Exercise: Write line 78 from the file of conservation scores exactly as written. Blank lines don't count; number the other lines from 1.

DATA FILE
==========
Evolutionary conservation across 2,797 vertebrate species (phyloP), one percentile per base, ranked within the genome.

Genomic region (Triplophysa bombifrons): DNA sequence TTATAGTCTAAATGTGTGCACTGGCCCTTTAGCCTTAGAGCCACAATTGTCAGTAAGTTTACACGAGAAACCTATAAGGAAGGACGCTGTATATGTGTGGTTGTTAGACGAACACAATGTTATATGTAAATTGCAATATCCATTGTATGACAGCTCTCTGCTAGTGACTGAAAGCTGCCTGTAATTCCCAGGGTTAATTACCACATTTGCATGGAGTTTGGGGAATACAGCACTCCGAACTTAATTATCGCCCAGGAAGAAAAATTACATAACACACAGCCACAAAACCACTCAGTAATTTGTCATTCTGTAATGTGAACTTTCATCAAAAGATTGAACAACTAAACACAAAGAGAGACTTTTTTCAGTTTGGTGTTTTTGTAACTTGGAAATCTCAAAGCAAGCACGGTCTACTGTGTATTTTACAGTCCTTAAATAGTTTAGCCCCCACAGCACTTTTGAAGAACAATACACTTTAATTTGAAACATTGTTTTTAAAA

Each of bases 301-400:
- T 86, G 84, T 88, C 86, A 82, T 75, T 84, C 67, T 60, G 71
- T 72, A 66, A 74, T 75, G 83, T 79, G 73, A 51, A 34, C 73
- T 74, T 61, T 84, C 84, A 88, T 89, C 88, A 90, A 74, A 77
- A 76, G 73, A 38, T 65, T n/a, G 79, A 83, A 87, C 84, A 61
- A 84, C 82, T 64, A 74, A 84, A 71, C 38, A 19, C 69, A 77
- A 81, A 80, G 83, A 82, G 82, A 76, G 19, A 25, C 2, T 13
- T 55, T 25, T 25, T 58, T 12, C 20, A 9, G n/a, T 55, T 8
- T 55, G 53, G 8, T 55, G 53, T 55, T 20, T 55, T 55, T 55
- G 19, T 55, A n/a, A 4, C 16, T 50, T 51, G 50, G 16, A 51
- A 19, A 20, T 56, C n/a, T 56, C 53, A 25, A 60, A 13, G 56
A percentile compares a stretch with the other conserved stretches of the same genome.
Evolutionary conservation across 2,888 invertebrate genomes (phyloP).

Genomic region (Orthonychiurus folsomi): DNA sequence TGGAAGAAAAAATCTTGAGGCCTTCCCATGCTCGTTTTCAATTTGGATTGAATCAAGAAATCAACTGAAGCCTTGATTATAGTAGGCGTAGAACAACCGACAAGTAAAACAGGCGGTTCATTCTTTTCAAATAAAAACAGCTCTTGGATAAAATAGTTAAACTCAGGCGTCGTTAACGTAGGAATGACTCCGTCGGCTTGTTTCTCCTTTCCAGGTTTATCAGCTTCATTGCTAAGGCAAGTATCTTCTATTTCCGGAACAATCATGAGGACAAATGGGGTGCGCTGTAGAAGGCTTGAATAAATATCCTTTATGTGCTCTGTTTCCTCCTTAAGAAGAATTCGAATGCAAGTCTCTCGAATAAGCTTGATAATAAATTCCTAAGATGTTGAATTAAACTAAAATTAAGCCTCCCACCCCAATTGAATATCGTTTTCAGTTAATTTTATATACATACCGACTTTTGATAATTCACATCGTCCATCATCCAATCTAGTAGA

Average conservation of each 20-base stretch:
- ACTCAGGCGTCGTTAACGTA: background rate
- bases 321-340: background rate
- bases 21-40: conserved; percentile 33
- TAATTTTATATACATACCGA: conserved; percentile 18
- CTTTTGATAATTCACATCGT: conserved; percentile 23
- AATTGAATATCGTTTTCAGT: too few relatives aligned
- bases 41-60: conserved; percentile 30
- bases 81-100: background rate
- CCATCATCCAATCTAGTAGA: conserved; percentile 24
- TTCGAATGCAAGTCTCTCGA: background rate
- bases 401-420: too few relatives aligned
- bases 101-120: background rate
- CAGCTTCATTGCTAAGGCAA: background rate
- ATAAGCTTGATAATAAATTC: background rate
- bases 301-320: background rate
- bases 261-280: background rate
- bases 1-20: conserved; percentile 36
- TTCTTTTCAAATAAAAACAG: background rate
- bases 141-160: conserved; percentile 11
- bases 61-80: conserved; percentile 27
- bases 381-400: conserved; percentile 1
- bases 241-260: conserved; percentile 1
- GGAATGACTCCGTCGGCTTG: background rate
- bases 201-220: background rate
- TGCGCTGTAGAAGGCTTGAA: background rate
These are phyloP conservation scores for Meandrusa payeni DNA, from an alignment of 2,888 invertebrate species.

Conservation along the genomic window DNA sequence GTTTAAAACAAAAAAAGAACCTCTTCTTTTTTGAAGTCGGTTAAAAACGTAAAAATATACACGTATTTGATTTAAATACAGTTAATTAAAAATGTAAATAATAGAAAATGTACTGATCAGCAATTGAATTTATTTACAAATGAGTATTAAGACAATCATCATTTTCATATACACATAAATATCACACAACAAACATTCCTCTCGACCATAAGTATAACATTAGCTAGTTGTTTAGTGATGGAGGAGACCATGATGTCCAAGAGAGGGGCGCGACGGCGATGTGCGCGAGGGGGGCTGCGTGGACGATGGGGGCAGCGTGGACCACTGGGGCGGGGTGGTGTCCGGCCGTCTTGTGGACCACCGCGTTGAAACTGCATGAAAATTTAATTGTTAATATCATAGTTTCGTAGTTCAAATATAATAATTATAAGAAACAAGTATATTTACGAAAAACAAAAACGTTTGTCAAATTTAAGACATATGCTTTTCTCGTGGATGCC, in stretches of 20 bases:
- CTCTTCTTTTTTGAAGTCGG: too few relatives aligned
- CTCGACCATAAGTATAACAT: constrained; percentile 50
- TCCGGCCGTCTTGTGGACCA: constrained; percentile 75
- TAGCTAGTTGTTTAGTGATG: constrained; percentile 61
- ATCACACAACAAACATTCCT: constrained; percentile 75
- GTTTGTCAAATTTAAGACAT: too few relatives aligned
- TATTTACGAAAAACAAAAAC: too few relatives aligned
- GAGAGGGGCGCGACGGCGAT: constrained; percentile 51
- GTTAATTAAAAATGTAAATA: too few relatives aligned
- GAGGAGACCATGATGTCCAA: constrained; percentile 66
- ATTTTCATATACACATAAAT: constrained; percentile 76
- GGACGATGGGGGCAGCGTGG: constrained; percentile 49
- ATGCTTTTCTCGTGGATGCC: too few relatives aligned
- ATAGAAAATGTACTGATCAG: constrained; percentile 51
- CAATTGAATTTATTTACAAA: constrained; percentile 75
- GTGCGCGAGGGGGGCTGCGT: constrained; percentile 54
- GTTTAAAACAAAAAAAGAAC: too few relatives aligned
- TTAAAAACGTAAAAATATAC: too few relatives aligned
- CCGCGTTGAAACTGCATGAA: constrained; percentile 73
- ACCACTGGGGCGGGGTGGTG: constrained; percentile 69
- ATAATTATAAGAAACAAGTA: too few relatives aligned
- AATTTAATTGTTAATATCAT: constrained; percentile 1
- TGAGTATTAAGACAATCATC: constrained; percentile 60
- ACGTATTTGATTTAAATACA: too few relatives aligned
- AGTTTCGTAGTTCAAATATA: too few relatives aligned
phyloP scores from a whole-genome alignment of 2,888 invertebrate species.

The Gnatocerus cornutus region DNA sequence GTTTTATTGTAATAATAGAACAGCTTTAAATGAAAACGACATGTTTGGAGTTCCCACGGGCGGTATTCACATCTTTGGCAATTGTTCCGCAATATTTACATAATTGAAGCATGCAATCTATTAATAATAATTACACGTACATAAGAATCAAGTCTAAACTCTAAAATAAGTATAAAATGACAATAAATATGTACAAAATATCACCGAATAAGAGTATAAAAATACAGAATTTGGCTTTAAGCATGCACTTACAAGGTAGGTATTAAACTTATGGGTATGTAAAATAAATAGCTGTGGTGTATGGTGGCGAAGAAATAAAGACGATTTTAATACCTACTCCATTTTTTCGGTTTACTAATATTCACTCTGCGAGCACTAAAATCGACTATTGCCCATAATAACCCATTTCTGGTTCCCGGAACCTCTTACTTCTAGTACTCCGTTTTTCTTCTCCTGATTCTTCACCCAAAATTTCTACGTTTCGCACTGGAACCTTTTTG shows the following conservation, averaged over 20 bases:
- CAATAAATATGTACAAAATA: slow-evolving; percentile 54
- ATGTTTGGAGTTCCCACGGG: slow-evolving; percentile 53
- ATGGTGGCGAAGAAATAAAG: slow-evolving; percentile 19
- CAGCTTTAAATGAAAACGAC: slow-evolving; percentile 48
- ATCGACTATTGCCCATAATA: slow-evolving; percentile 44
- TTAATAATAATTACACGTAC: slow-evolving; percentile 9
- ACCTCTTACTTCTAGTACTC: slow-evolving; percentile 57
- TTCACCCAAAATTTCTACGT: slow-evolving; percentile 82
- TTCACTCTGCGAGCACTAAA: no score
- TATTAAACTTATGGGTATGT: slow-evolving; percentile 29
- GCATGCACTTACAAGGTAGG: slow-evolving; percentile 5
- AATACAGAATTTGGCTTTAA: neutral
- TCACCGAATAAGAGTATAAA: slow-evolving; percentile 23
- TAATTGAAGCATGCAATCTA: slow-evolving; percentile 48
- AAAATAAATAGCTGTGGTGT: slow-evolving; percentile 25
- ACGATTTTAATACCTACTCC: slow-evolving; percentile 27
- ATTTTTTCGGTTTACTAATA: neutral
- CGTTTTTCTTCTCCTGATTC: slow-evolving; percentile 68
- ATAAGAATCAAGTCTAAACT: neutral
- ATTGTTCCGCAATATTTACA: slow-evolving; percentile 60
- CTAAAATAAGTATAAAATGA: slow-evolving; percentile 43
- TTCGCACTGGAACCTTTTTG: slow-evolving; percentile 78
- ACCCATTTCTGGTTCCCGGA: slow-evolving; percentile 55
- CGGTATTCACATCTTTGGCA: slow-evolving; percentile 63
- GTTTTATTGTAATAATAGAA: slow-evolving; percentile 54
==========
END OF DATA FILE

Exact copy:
- ACCTCTTACTTCTAGTACTC: slow-evolving; percentile 57